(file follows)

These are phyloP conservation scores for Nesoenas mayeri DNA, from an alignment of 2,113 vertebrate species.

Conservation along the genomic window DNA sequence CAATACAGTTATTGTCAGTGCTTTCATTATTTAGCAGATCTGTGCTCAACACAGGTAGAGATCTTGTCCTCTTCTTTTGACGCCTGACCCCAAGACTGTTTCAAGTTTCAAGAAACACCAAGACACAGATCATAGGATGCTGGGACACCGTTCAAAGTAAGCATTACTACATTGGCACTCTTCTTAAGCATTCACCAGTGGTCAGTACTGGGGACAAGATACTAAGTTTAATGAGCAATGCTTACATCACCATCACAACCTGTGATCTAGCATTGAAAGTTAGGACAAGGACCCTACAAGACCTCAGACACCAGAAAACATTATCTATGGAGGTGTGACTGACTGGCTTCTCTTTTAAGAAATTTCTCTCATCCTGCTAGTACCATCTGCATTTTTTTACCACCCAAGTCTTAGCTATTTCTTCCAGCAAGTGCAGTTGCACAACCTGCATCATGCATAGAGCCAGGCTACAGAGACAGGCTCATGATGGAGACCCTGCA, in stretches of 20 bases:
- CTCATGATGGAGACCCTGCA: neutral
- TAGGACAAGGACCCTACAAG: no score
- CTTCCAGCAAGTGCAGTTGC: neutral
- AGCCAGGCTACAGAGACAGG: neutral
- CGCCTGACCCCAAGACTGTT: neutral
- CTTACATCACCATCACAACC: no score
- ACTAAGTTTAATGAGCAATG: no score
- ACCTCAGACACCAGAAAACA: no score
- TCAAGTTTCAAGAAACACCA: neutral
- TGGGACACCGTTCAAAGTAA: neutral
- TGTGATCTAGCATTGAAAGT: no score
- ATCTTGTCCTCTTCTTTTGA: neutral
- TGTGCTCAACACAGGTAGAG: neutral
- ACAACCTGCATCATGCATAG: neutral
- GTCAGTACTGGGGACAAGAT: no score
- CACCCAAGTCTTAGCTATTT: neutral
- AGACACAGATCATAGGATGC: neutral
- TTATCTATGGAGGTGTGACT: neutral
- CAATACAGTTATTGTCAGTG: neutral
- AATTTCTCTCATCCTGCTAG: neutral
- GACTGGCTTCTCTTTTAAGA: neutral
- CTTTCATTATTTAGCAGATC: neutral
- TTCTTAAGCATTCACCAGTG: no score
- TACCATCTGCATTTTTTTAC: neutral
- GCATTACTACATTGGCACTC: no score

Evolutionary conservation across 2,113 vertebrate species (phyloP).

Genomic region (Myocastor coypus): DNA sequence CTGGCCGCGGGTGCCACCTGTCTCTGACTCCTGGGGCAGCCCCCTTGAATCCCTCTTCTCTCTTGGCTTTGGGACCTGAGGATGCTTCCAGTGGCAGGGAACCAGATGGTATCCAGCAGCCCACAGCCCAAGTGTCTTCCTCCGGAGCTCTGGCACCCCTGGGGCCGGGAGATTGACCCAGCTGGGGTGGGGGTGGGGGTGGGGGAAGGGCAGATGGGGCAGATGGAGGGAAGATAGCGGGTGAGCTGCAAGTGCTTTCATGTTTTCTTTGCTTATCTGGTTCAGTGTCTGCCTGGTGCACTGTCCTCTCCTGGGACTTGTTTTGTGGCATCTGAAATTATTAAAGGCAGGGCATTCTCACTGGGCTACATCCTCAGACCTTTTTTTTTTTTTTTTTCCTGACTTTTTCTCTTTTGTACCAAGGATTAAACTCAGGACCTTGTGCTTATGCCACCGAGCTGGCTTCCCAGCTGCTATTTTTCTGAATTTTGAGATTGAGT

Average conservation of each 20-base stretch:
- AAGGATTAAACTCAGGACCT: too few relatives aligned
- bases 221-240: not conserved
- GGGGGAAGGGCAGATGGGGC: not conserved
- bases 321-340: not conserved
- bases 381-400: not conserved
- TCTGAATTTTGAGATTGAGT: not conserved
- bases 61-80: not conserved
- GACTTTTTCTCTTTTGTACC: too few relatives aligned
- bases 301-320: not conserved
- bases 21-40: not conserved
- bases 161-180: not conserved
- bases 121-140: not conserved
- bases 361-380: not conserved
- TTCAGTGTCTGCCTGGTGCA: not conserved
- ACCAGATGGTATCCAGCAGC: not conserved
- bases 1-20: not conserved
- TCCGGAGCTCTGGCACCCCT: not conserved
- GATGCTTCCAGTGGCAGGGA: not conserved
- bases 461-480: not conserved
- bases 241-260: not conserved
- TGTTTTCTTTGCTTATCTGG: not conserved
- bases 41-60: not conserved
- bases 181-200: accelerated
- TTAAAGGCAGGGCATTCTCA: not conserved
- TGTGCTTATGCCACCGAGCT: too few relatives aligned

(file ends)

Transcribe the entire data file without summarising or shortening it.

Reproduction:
These are phyloP conservation scores for Nesoenas mayeri DNA, from an alignment of 2,113 vertebrate species.

Conservation along the genomic window DNA sequence CAATACAGTTATTGTCAGTGCTTTCATTATTTAGCAGATCTGTGCTCAACACAGGTAGAGATCTTGTCCTCTTCTTTTGACGCCTGACCCCAAGACTGTTTCAAGTTTCAAGAAACACCAAGACACAGATCATAGGATGCTGGGACACCGTTCAAAGTAAGCATTACTACATTGGCACTCTTCTTAAGCATTCACCAGTGGTCAGTACTGGGGACAAGATACTAAGTTTAATGAGCAATGCTTACATCACCATCACAACCTGTGATCTAGCATTGAAAGTTAGGACAAGGACCCTACAAGACCTCAGACACCAGAAAACATTATCTATGGAGGTGTGACTGACTGGCTTCTCTTTTAAGAAATTTCTCTCATCCTGCTAGTACCATCTGCATTTTTTTACCACCCAAGTCTTAGCTATTTCTTCCAGCAAGTGCAGTTGCACAACCTGCATCATGCATAGAGCCAGGCTACAGAGACAGGCTCATGATGGAGACCCTGCA, in stretches of 20 bases:
- CTCATGATGGAGACCCTGCA: neutral
- TAGGACAAGGACCCTACAAG: no score
- CTTCCAGCAAGTGCAGTTGC: neutral
- AGCCAGGCTACAGAGACAGG: neutral
- CGCCTGACCCCAAGACTGTT: neutral
- CTTACATCACCATCACAACC: no score
- ACTAAGTTTAATGAGCAATG: no score
- ACCTCAGACACCAGAAAACA: no score
- TCAAGTTTCAAGAAACACCA: neutral
- TGGGACACCGTTCAAAGTAA: neutral
- TGTGATCTAGCATTGAAAGT: no score
- ATCTTGTCCTCTTCTTTTGA: neutral
- TGTGCTCAACACAGGTAGAG: neutral
- ACAACCTGCATCATGCATAG: neutral
- GTCAGTACTGGGGACAAGAT: no score
- CACCCAAGTCTTAGCTATTT: neutral
- AGACACAGATCATAGGATGC: neutral
- TTATCTATGGAGGTGTGACT: neutral
- CAATACAGTTATTGTCAGTG: neutral
- AATTTCTCTCATCCTGCTAG: neutral
- GACTGGCTTCTCTTTTAAGA: neutral
- CTTTCATTATTTAGCAGATC: neutral
- TTCTTAAGCATTCACCAGTG: no score
- TACCATCTGCATTTTTTTAC: neutral
- GCATTACTACATTGGCACTC: no score

Evolutionary conservation across 2,113 vertebrate species (phyloP).

Genomic region (Myocastor coypus): DNA sequence CTGGCCGCGGGTGCCACCTGTCTCTGACTCCTGGGGCAGCCCCCTTGAATCCCTCTTCTCTCTTGGCTTTGGGACCTGAGGATGCTTCCAGTGGCAGGGAACCAGATGGTATCCAGCAGCCCACAGCCCAAGTGTCTTCCTCCGGAGCTCTGGCACCCCTGGGGCCGGGAGATTGACCCAGCTGGGGTGGGGGTGGGGGTGGGGGAAGGGCAGATGGGGCAGATGGAGGGAAGATAGCGGGTGAGCTGCAAGTGCTTTCATGTTTTCTTTGCTTATCTGGTTCAGTGTCTGCCTGGTGCACTGTCCTCTCCTGGGACTTGTTTTGTGGCATCTGAAATTATTAAAGGCAGGGCATTCTCACTGGGCTACATCCTCAGACCTTTTTTTTTTTTTTTTTCCTGACTTTTTCTCTTTTGTACCAAGGATTAAACTCAGGACCTTGTGCTTATGCCACCGAGCTGGCTTCCCAGCTGCTATTTTTCTGAATTTTGAGATTGAGT

Average conservation of each 20-base stretch:
- AAGGATTAAACTCAGGACCT: too few relatives aligned
- bases 221-240: not conserved
- GGGGGAAGGGCAGATGGGGC: not conserved
- bases 321-340: not conserved
- bases 381-400: not conserved
- TCTGAATTTTGAGATTGAGT: not conserved
- bases 61-80: not conserved
- GACTTTTTCTCTTTTGTACC: too few relatives aligned
- bases 301-320: not conserved
- bases 21-40: not conserved
- bases 161-180: not conserved
- bases 121-140: not conserved
- bases 361-380: not conserved
- TTCAGTGTCTGCCTGGTGCA: not conserved
- ACCAGATGGTATCCAGCAGC: not conserved
- bases 1-20: not conserved
- TCCGGAGCTCTGGCACCCCT: not conserved
- GATGCTTCCAGTGGCAGGGA: not conserved
- bases 461-480: not conserved
- bases 241-260: not conserved
- TGTTTTCTTTGCTTATCTGG: not conserved
- bases 41-60: not conserved
- bases 181-200: accelerated
- TTAAAGGCAGGGCATTCTCA: not conserved
- TGTGCTTATGCCACCGAGCT: too few relatives aligned